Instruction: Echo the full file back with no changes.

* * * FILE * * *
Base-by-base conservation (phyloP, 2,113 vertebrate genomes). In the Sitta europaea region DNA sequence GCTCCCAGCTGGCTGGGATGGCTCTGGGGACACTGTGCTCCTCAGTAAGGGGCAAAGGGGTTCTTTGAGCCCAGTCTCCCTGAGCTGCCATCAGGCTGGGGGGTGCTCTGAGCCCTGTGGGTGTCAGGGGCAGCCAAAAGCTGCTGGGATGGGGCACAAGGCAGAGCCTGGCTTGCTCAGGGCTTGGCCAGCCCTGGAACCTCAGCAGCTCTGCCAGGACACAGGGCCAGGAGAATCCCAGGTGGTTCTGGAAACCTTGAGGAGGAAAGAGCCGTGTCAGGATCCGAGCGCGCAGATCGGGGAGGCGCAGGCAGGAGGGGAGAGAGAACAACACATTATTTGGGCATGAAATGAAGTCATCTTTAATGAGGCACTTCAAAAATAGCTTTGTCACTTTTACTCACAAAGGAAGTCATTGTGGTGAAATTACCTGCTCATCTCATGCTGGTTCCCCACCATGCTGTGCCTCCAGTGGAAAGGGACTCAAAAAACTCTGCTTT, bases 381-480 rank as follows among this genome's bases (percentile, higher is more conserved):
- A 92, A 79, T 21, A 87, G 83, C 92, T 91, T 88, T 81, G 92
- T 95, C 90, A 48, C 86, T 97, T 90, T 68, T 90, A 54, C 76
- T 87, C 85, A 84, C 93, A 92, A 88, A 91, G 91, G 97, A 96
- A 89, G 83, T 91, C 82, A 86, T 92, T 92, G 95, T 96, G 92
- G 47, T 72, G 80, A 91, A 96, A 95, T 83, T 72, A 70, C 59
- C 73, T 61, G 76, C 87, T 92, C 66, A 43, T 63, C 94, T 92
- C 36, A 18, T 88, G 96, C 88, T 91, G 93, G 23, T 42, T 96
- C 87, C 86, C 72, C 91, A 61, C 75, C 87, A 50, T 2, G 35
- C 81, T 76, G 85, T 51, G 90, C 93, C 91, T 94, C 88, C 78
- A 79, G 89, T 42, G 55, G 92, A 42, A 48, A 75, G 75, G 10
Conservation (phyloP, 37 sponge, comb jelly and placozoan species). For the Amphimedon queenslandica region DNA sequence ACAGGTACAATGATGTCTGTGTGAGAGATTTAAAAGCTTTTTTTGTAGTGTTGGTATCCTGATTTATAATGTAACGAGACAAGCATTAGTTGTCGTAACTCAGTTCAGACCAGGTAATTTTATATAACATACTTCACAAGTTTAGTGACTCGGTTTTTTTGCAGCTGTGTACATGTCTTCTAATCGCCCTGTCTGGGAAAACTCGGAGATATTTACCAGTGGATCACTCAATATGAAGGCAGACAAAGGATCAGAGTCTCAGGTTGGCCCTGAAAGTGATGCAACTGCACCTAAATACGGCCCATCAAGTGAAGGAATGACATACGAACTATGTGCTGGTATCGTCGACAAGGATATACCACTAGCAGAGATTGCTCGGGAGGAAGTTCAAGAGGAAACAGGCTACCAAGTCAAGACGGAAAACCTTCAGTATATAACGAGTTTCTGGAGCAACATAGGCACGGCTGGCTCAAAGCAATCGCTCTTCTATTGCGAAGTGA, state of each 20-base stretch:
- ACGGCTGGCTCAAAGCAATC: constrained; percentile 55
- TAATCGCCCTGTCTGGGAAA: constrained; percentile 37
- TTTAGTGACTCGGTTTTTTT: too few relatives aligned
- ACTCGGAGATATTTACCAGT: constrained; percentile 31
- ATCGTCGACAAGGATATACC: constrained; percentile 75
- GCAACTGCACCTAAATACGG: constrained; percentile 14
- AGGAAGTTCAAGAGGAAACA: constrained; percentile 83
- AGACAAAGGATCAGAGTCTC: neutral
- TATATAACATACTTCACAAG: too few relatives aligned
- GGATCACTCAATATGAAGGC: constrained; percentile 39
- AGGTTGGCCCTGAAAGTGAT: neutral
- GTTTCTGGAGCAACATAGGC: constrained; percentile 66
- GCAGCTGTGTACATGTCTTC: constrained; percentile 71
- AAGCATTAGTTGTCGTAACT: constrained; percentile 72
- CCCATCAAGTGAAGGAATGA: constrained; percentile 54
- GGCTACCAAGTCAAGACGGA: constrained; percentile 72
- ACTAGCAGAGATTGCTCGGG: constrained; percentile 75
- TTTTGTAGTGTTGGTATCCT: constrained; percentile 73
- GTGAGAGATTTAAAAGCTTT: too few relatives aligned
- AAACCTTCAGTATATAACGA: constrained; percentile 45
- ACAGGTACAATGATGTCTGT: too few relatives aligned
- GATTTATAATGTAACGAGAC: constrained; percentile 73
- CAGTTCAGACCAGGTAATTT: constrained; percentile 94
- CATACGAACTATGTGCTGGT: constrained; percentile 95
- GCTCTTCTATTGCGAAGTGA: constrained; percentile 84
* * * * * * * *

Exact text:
Base-by-base conservation (phyloP, 2,113 vertebrate genomes). In the Sitta europaea region DNA sequence GCTCCCAGCTGGCTGGGATGGCTCTGGGGACACTGTGCTCCTCAGTAAGGGGCAAAGGGGTTCTTTGAGCCCAGTCTCCCTGAGCTGCCATCAGGCTGGGGGGTGCTCTGAGCCCTGTGGGTGTCAGGGGCAGCCAAAAGCTGCTGGGATGGGGCACAAGGCAGAGCCTGGCTTGCTCAGGGCTTGGCCAGCCCTGGAACCTCAGCAGCTCTGCCAGGACACAGGGCCAGGAGAATCCCAGGTGGTTCTGGAAACCTTGAGGAGGAAAGAGCCGTGTCAGGATCCGAGCGCGCAGATCGGGGAGGCGCAGGCAGGAGGGGAGAGAGAACAACACATTATTTGGGCATGAAATGAAGTCATCTTTAATGAGGCACTTCAAAAATAGCTTTGTCACTTTTACTCACAAAGGAAGTCATTGTGGTGAAATTACCTGCTCATCTCATGCTGGTTCCCCACCATGCTGTGCCTCCAGTGGAAAGGGACTCAAAAAACTCTGCTTT, bases 381-480 rank as follows among this genome's bases (percentile, higher is more conserved):
- A 92, A 79, T 21, A 87, G 83, C 92, T 91, T 88, T 81, G 92
- T 95, C 90, A 48, C 86, T 97, T 90, T 68, T 90, A 54, C 76
- T 87, C 85, A 84, C 93, A 92, A 88, A 91, G 91, G 97, A 96
- A 89, G 83, T 91, C 82, A 86, T 92, T 92, G 95, T 96, G 92
- G 47, T 72, G 80, A 91, A 96, A 95, T 83, T 72, A 70, C 59
- C 73, T 61, G 76, C 87, T 92, C 66, A 43, T 63, C 94, T 92
- C 36, A 18, T 88, G 96, C 88, T 91, G 93, G 23, T 42, T 96
- C 87, C 86, C 72, C 91, A 61, C 75, C 87, A 50, T 2, G 35
- C 81, T 76, G 85, T 51, G 90, C 93, C 91, T 94, C 88, C 78
- A 79, G 89, T 42, G 55, G 92, A 42, A 48, A 75, G 75, G 10
Conservation (phyloP, 37 sponge, comb jelly and placozoan species). For the Amphimedon queenslandica region DNA sequence ACAGGTACAATGATGTCTGTGTGAGAGATTTAAAAGCTTTTTTTGTAGTGTTGGTATCCTGATTTATAATGTAACGAGACAAGCATTAGTTGTCGTAACTCAGTTCAGACCAGGTAATTTTATATAACATACTTCACAAGTTTAGTGACTCGGTTTTTTTGCAGCTGTGTACATGTCTTCTAATCGCCCTGTCTGGGAAAACTCGGAGATATTTACCAGTGGATCACTCAATATGAAGGCAGACAAAGGATCAGAGTCTCAGGTTGGCCCTGAAAGTGATGCAACTGCACCTAAATACGGCCCATCAAGTGAAGGAATGACATACGAACTATGTGCTGGTATCGTCGACAAGGATATACCACTAGCAGAGATTGCTCGGGAGGAAGTTCAAGAGGAAACAGGCTACCAAGTCAAGACGGAAAACCTTCAGTATATAACGAGTTTCTGGAGCAACATAGGCACGGCTGGCTCAAAGCAATCGCTCTTCTATTGCGAAGTGA, state of each 20-base stretch:
- ACGGCTGGCTCAAAGCAATC: constrained; percentile 55
- TAATCGCCCTGTCTGGGAAA: constrained; percentile 37
- TTTAGTGACTCGGTTTTTTT: too few relatives aligned
- ACTCGGAGATATTTACCAGT: constrained; percentile 31
- ATCGTCGACAAGGATATACC: constrained; percentile 75
- GCAACTGCACCTAAATACGG: constrained; percentile 14
- AGGAAGTTCAAGAGGAAACA: constrained; percentile 83
- AGACAAAGGATCAGAGTCTC: neutral
- TATATAACATACTTCACAAG: too few relatives aligned
- GGATCACTCAATATGAAGGC: constrained; percentile 39
- AGGTTGGCCCTGAAAGTGAT: neutral
- GTTTCTGGAGCAACATAGGC: constrained; percentile 66
- GCAGCTGTGTACATGTCTTC: constrained; percentile 71
- AAGCATTAGTTGTCGTAACT: constrained; percentile 72
- CCCATCAAGTGAAGGAATGA: constrained; percentile 54
- GGCTACCAAGTCAAGACGGA: constrained; percentile 72
- ACTAGCAGAGATTGCTCGGG: constrained; percentile 75
- TTTTGTAGTGTTGGTATCCT: constrained; percentile 73
- GTGAGAGATTTAAAAGCTTT: too few relatives aligned
- AAACCTTCAGTATATAACGA: constrained; percentile 45
- ACAGGTACAATGATGTCTGT: too few relatives aligned
- GATTTATAATGTAACGAGAC: constrained; percentile 73
- CAGTTCAGACCAGGTAATTT: constrained; percentile 94
- CATACGAACTATGTGCTGGT: constrained; percentile 95
- GCTCTTCTATTGCGAAGTGA: constrained; percentile 84